||<論考>21世紀型イスラーム学の拡充と活用へ向けて : 5 項目の戦略的提言
<Articles>5-Point Strategic Proposal to Strengthen the Study of Islam Appropriate for the Global Era of the 21st Century
イスラーム世界研究 : Kyoto Bulletin of Islamic Area Studies
130 , 2017-03-20 , 京都大学大学院アジア・アフリカ地域研究研究科附属イスラーム地域研究センター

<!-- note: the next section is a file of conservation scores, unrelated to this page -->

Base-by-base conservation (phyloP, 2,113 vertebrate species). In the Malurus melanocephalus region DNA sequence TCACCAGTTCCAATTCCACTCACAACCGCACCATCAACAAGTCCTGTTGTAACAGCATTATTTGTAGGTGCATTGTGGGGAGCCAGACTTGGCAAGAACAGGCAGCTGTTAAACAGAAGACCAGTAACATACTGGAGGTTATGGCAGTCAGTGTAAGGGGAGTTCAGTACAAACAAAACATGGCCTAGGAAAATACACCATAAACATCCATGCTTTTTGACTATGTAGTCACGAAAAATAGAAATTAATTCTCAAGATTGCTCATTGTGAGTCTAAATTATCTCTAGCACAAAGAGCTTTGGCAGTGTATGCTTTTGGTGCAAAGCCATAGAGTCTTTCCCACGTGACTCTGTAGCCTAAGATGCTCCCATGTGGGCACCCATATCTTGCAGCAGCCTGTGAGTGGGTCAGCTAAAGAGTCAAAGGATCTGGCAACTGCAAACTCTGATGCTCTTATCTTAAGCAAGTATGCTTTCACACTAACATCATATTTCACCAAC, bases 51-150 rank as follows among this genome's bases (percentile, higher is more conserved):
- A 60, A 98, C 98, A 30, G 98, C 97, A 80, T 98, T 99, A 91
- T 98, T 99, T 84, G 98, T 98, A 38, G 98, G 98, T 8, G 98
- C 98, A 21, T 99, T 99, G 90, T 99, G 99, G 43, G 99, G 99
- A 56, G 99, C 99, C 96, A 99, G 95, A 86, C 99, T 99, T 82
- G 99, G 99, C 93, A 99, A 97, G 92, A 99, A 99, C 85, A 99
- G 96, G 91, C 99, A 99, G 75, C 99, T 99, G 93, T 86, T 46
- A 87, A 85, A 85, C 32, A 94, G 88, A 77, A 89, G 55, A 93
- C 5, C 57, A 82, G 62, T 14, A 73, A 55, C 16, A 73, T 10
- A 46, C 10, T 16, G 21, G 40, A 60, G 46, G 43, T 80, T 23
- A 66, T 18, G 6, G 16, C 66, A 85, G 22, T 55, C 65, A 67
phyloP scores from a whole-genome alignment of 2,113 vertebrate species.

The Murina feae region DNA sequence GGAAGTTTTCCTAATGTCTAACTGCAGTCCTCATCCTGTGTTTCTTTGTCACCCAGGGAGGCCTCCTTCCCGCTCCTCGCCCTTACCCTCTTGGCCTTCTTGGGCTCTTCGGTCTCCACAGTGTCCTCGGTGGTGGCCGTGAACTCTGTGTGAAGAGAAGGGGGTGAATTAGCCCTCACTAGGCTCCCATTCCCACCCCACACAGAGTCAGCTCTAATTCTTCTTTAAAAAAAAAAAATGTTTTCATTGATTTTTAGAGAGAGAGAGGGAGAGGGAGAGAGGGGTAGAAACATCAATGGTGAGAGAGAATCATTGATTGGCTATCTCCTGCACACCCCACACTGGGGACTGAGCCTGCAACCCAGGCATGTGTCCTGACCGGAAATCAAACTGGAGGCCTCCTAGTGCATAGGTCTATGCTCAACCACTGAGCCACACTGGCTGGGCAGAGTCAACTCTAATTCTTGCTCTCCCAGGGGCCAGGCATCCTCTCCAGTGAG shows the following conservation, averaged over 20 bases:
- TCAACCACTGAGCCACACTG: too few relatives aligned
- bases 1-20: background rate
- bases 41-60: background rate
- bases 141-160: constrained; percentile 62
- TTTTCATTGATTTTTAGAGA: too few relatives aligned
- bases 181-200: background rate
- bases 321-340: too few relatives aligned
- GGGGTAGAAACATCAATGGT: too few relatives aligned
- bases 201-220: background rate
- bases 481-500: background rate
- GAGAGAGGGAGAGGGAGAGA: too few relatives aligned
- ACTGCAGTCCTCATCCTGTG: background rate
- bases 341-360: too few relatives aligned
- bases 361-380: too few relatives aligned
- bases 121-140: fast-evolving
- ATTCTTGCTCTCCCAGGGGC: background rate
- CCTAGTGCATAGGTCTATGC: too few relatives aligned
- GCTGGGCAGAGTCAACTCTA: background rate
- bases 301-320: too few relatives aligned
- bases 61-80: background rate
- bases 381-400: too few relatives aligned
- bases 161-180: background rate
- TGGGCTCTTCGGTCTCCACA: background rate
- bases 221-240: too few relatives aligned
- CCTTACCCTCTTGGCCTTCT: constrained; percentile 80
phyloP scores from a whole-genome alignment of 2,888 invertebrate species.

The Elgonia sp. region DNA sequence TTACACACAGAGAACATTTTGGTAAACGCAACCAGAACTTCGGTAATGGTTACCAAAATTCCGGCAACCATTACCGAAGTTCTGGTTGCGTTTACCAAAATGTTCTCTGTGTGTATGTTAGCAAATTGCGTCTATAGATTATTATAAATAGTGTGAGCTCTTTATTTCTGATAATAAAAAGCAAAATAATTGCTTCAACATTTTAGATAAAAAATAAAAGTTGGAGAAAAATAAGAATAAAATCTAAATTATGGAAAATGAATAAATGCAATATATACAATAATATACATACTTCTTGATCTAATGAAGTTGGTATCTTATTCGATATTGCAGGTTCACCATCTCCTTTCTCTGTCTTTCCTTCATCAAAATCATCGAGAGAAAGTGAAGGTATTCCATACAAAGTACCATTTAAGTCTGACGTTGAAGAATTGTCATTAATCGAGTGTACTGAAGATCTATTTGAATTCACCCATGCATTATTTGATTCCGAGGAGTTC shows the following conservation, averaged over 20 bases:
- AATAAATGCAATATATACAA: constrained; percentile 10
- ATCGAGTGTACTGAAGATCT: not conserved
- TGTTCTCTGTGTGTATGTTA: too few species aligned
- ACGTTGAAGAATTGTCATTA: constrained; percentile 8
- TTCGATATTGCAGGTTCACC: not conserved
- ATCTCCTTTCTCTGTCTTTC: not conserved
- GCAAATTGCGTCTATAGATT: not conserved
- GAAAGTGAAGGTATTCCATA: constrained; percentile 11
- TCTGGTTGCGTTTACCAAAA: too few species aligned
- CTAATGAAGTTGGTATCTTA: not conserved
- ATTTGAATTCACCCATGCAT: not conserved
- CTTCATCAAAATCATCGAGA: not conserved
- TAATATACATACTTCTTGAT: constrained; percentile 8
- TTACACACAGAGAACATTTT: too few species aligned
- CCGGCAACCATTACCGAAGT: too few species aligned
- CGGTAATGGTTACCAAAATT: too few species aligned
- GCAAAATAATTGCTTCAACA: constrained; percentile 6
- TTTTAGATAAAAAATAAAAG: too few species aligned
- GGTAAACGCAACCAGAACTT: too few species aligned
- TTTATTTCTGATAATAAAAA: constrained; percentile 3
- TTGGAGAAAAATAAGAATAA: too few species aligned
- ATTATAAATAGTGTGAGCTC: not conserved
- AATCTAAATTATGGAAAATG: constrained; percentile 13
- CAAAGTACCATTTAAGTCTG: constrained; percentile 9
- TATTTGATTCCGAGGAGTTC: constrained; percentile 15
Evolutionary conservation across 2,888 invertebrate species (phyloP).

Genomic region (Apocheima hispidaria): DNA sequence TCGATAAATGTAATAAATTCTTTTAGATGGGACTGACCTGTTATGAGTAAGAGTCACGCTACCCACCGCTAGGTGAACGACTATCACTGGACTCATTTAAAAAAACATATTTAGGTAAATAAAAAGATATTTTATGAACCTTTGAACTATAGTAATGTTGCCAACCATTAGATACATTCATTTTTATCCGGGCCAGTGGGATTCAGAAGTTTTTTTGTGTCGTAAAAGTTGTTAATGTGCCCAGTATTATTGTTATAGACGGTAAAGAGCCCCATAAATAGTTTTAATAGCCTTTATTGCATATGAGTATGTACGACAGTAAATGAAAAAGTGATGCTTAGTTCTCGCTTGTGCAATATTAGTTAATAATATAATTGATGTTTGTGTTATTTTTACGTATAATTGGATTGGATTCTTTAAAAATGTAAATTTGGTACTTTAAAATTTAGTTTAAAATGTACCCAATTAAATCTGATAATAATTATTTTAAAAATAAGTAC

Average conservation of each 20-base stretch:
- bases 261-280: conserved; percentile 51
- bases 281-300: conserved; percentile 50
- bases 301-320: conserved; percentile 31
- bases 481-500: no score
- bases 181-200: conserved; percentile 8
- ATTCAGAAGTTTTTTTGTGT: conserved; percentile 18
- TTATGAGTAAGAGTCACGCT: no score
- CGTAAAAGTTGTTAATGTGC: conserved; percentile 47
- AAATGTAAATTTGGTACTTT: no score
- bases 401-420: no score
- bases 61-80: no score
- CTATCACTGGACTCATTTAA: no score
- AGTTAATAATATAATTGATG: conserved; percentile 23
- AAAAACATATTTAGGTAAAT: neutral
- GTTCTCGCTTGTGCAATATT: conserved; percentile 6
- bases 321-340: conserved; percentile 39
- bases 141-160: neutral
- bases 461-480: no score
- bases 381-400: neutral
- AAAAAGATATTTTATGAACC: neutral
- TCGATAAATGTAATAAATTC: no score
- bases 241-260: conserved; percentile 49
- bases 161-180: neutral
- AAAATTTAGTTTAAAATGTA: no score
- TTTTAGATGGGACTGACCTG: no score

The research project has been conducting its activities for four years. It aims to investigate the state of Islam-related studies both in Japan and in the world, and lay the foundations for Islamic studies/the Study of Islam suitable to the current era under globalization. Traditionally, Islamic studies has been conducted on historical periods rather than the modern and contemporary periods. Specialists on the modern Middle East and other parts of the Islamic world are less trained in Islamic studies. The cleavage between the two has been quite deep. However, since the Islamic revival in the last four decades has been advancing in various fields, this division has become a barrier to comprehensive understanding of the current affairs of the Islamic world. This project has been examining the up-to-dateness of studies in Islam and Islam-related fields as well as the pressing contemporary issues of the Islamic world today, thus paving a way to gather specialists in both historical and contemporary periods so that Islamic studies suitable to the current era of globalization can be feasible. Laying the foundational ideas and methodological suggestions, the project team wrote down a "5-Point Strategic Proposal" as an interim report, as follows: 1) This new scheme of Islamic studies must be connected with other branches of humanities and social sciences, and specialists from these branches should be invited to the coming stage of the new Islamic Studies; 2) We should construct and develop a system to gather academic knowledge and relevant information on the Islamic world, with special attention to the resources in the area languages; 3) The objectives of such Islamic Studies must be connected with Japan's comprehensive public interests, which include promotion of multi-cultural cohabitation and global and human common goods; 4) We ought to develop "intellectual infrastructures, " in such a scheme so that it will be beneficial, not only to specialists of Islam and Islam-related fields, but also to scholars and specialists of all fields of humanities and social sciences; and 5) We should expand international networks of researchers and research institutions while knowledge generated in Japan must be disseminated far more extensively.